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The Emotional Impact of Painful Breastfeeding

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I thought it was just another of my many idiosyncrasies. Each time my milk let down, I felt my emotions spin out of control. Mostly, it manifested as deep, nauseating sadness. Sometimes hopelessness, and other times anger. It would last for about 30 seconds and then, as quickly as it came, my storm of despair would pass. Not until years later, as I nursed my second child, did I learn that this sudden dip in happiness actually has a name, and many women endure this rarely-discussed side effect of breastfeeding.

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The cramps that accompanied my first days of nursing my child were enough to make me want to lock visitors out and demand silence. In fact, these after pains were just as painful as labor pains (why did no one warn me?!) But even after the contractions subsided, I found myself wanting to retreat from the world every time Baby got hungry. I would snap at my loved ones and/or experience a sinking feeling in the pit of my stomach that could be perfectly summed up in the definition of dysphoria: "a state of feeling unwell or unhappy."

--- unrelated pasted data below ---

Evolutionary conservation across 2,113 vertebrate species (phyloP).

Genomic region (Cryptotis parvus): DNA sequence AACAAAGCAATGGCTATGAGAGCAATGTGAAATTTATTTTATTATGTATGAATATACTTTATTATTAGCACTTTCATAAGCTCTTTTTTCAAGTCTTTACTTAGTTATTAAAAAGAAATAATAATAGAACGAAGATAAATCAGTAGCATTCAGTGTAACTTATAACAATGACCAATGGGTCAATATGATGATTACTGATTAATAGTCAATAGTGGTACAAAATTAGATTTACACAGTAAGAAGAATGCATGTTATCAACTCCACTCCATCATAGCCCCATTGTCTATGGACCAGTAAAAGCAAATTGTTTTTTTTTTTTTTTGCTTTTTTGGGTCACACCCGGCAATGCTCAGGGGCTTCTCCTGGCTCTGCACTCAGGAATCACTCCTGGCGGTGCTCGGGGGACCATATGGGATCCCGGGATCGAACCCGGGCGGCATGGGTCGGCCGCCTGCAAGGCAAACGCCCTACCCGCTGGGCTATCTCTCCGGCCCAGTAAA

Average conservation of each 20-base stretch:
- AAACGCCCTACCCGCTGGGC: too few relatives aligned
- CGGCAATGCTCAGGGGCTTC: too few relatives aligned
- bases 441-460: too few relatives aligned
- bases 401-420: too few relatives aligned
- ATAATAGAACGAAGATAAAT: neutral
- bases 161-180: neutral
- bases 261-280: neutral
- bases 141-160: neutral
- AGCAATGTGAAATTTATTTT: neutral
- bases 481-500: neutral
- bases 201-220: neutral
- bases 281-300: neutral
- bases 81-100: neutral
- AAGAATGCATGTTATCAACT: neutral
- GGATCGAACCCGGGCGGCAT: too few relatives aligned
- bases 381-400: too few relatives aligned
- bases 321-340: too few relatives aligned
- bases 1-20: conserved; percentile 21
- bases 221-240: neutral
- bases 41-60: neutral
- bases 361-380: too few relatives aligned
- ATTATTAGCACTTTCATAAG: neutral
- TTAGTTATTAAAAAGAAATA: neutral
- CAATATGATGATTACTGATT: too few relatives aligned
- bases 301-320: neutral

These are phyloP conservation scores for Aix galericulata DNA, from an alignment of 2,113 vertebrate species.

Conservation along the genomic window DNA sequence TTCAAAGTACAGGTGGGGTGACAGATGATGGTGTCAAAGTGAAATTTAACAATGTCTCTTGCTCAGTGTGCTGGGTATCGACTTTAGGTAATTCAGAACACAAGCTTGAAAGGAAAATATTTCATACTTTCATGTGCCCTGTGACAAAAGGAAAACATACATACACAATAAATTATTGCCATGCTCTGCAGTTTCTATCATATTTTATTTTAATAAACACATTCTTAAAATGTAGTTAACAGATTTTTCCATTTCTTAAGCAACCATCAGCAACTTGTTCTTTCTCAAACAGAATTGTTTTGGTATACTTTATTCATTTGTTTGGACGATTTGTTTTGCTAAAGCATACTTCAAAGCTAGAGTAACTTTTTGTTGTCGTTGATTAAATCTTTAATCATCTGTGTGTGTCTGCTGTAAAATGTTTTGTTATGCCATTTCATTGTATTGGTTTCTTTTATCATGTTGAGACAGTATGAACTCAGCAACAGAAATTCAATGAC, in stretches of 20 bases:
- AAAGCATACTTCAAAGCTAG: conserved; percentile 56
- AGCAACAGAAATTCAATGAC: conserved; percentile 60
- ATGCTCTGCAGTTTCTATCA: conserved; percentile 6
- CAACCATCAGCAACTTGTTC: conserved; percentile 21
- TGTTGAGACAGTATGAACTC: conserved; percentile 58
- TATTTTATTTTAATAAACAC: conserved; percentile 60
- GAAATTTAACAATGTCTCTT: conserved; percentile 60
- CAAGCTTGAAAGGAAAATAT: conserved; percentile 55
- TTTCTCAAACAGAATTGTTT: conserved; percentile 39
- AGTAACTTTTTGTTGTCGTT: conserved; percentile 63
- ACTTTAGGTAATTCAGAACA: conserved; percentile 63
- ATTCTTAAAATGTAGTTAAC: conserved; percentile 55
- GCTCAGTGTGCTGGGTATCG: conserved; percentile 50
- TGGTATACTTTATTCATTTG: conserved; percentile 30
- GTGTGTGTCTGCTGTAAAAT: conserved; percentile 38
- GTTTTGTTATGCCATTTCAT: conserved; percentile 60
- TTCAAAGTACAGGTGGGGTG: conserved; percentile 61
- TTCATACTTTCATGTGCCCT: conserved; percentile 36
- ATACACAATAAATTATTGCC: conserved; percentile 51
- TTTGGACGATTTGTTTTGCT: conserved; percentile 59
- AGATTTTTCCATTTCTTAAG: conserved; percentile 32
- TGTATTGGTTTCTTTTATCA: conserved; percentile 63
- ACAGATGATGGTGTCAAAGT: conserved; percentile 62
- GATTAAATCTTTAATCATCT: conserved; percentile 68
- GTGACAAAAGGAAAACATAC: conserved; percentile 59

I was so relieved when I learned about D-MER (Dysphoric Milk Ejection Reflex), and that these negative emotions didn't make me a bad mother. In fact, they made me a completely normal mother experiencing the hormonal roller coaster that is postpartum.

D-MER is simply a drop in dopamine. It's not a reflection of some maternal flaw. It definitely isn't a sign that you should stop breastfeeding.

According to D-mer.org, "Dysphoric Milk Ejection Reflex is a condition affecting lactating women that is characterized by an abrupt dysphoria, or negative emotions, that occur just before milk release and continuing not more than a few minutes."

It is not:

· a psychological response to breastfeeding.

· nausea with letdown or any other isolated physical manifestation.

· postpartum depression or a postpartum mood disorder.

· a general dislike of breastfeeding.

· the "breastfeeding aversion" that can happen to some mothers when nursing while pregnant or when nursing older toddlers.

D-MER is simply a drop in dopamine. It's not a reflection of some maternal flaw. And it definitely isn't a sign that you should stop breastfeeding. My experience with D-MER has been difficult but fleeting, and I now nurse my toddler and feel only the cuddle hormones.

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If D-MER is sounding all too familiar, know that it does pass. And if the dysphoria is too intense for you to just wait it out, don't give up on breastfeeding! This dip in happy hormones can be treated with prescription medications, supplements, and lifestyle changes.

Until then, hang on mama, you can do it!

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